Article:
Formerly known as Round One, Epinions.com is trying to carve out a niche for itself among the companies currently offering product information online. The trick will be positioning the company between editorial sites such as Consumer Reports Online, where products are professionally tested and reviewed, and discussion sites such as Deja.com's Deja Ratings section, where any visitor is welcome to contribute an opinion.
Despite facing already established providers of product information, Epinions insists it isn't competing with the likes of Consumer Reports. Instead, the new site will collect links to other product information resources on the Web, creating highly specific portals from which users can continue their research, the site's founders said.
In an attempt to improve on the discussion site model, where consumers may have to sift through dozens of undifferentiated postings, Epinions will borrow a page from online auction site eBay by having users rate each other's product ratings.
Another borrowed strategy is from Web guide About.com, which contracts individual guides to help manage review categories. The start-up said it might follow About.com's compensation model, which pays guides a percentage of advertising revenues earned at each site, to attract "experts" in the various product categories.
Epinions founders would not elaborate on the company's business model. But they did say advertising dollars would be included among a number of revenue streams, and that the site would not sell any products directly or indirectly.
The site will provide limited quantitative ratings on products, asking only whether or not users would recommend a product. Epinions will highlight the most highly rated products in a particular category and also let users know what percentage of respondents recommended a product, the founders said.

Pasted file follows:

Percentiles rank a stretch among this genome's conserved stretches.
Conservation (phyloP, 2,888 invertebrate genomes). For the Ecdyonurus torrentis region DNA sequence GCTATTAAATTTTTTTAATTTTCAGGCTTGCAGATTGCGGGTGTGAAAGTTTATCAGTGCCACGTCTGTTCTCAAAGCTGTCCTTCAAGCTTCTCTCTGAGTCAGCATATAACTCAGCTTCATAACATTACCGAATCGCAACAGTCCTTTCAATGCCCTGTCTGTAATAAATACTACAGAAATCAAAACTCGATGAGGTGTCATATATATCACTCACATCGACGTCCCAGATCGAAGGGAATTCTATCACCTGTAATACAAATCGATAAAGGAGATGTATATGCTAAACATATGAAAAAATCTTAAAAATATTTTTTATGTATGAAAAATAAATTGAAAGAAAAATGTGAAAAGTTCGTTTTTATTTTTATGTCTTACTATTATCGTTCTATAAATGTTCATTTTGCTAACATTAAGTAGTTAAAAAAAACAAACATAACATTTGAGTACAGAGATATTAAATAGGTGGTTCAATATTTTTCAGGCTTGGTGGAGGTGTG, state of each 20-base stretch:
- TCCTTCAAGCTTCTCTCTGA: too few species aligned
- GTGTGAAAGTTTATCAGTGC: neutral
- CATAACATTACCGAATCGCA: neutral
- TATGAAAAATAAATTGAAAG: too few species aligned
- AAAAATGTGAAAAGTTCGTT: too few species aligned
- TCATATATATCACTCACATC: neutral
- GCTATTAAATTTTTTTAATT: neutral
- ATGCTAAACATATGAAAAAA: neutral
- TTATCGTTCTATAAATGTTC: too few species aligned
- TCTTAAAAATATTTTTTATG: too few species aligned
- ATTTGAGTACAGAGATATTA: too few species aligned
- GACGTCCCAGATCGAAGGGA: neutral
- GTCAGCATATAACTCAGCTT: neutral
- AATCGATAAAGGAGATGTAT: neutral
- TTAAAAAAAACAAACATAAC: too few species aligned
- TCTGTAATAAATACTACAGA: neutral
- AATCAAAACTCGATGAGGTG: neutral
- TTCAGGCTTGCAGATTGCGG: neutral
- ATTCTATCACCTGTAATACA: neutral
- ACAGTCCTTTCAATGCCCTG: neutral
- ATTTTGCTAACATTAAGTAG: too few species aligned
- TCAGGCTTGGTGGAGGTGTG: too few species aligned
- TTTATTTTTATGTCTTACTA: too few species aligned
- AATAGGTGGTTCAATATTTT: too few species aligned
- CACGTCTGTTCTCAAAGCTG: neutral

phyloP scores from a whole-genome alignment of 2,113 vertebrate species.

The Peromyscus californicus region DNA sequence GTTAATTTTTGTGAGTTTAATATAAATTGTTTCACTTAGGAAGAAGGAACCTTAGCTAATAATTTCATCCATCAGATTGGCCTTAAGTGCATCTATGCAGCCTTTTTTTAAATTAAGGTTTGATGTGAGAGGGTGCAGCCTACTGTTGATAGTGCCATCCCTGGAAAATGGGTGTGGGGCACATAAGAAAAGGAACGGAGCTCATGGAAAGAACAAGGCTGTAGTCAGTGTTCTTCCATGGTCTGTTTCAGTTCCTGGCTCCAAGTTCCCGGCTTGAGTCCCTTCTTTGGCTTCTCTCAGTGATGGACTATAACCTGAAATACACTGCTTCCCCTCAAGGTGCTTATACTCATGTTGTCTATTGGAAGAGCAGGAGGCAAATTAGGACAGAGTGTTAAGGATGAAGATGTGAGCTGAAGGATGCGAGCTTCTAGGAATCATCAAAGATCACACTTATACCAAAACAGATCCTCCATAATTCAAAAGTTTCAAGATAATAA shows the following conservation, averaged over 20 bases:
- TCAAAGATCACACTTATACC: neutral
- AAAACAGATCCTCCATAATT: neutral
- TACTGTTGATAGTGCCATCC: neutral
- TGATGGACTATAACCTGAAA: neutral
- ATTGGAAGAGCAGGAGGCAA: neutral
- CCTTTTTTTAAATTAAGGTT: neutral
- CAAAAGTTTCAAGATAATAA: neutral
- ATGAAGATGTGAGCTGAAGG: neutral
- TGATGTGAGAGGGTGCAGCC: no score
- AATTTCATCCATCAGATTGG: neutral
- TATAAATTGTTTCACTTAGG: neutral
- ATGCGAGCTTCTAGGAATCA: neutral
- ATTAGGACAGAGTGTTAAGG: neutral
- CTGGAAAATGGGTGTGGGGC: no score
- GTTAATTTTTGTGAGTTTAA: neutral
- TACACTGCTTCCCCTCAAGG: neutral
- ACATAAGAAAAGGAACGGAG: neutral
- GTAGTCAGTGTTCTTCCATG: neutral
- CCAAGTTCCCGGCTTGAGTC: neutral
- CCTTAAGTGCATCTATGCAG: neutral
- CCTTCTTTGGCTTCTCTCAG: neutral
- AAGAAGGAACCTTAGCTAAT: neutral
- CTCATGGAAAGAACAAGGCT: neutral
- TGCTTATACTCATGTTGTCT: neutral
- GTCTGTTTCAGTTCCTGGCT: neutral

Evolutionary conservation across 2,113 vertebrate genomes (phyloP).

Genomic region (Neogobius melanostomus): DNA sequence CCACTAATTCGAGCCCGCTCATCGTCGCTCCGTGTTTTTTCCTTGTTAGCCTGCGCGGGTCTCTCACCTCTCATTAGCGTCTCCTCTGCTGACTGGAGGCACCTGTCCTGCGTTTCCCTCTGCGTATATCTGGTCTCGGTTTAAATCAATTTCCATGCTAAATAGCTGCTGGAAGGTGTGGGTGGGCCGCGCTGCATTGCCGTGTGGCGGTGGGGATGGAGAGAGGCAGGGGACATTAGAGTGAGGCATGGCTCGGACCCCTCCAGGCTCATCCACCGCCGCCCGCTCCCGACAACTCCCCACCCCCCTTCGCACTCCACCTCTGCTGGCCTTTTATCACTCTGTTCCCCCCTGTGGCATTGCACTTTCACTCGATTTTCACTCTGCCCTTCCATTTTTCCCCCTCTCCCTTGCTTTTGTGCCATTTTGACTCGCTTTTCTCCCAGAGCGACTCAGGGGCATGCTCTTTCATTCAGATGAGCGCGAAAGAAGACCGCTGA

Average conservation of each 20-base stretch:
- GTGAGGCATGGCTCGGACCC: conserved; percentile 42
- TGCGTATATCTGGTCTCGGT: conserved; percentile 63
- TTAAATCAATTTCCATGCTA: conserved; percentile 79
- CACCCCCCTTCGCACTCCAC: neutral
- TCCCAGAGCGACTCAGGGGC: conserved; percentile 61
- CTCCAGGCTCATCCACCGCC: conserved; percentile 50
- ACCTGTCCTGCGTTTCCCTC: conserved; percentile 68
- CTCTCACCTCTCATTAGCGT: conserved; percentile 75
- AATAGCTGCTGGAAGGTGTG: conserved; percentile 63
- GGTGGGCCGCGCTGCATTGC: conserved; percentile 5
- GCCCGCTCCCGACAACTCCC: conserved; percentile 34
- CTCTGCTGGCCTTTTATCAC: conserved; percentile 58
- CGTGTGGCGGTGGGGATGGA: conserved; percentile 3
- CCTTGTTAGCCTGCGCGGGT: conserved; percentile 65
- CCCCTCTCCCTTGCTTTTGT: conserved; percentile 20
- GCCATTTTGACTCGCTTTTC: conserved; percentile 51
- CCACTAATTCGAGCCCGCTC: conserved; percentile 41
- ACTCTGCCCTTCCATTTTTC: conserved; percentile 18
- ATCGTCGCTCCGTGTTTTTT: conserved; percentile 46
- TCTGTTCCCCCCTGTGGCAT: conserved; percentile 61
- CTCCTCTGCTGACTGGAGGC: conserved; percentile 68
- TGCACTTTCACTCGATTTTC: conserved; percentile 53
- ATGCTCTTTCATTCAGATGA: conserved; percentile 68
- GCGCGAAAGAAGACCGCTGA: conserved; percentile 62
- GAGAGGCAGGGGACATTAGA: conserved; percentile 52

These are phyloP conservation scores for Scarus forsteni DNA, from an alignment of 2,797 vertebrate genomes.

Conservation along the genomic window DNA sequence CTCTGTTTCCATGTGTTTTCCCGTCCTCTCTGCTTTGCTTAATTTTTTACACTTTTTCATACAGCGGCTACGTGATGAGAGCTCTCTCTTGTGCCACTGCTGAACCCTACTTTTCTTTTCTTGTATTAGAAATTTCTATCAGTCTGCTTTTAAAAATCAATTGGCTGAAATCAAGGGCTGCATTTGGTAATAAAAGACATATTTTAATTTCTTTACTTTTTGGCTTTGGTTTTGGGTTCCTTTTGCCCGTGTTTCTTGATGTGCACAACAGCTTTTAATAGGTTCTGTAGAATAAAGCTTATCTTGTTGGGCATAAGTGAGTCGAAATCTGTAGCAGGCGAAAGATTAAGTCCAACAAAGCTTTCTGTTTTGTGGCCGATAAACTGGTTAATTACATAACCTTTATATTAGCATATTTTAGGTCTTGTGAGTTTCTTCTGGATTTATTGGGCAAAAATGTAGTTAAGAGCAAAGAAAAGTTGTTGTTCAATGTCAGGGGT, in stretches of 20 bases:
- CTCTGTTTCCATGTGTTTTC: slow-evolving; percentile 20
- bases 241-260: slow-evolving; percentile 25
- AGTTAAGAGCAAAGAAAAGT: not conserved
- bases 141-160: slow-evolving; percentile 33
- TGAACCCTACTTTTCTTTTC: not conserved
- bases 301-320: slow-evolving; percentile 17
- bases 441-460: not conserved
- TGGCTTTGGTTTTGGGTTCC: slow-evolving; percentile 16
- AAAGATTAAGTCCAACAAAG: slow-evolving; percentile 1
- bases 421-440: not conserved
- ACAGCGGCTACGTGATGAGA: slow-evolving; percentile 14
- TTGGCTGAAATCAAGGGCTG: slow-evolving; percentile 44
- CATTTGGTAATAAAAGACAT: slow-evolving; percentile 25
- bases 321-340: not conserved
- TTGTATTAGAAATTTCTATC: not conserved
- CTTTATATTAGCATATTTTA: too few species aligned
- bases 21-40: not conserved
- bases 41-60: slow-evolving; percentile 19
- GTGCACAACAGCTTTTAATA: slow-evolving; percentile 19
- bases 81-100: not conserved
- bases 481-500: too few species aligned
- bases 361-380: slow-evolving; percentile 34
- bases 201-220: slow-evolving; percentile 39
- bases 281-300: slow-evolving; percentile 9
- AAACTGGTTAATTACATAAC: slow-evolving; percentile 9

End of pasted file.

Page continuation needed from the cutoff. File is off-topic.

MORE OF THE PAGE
Located in Mountain View, California, Epinions is part of a new class of second-generation Web starts-ups founded and funded by former employees of pioneering Web firms. Epinions boasts tech and business talent from Yahoo, Netscape Communications, and @Home, as well as funding from Benchmark Capital and August Capital.
Founders include some of Netscape's star engineers who have recently left the company, including Epinions chief technology officer Ramanathan Guha. He was principal engineer at Netscape, where he created the Resource Description Framework, now a key World Wide Web Consortium recommendation.
The firm's chief executive is Naval Ravikant, formerly manager of strategic planning at @Home. Other founding members include Nirav Tolia, an early employee at Yahoo and founder of Silicon Valley schmoozefest Round Zero; Dion Lim, formerly director of business development at Quote.com; Mike Speiser from McKinsey; and Lou Montulli, Aleksander Totic, and Garrett Blythe, founding engineers at Netscape.
Formed in April, the company is scheduled to launch a beta version of the site in August.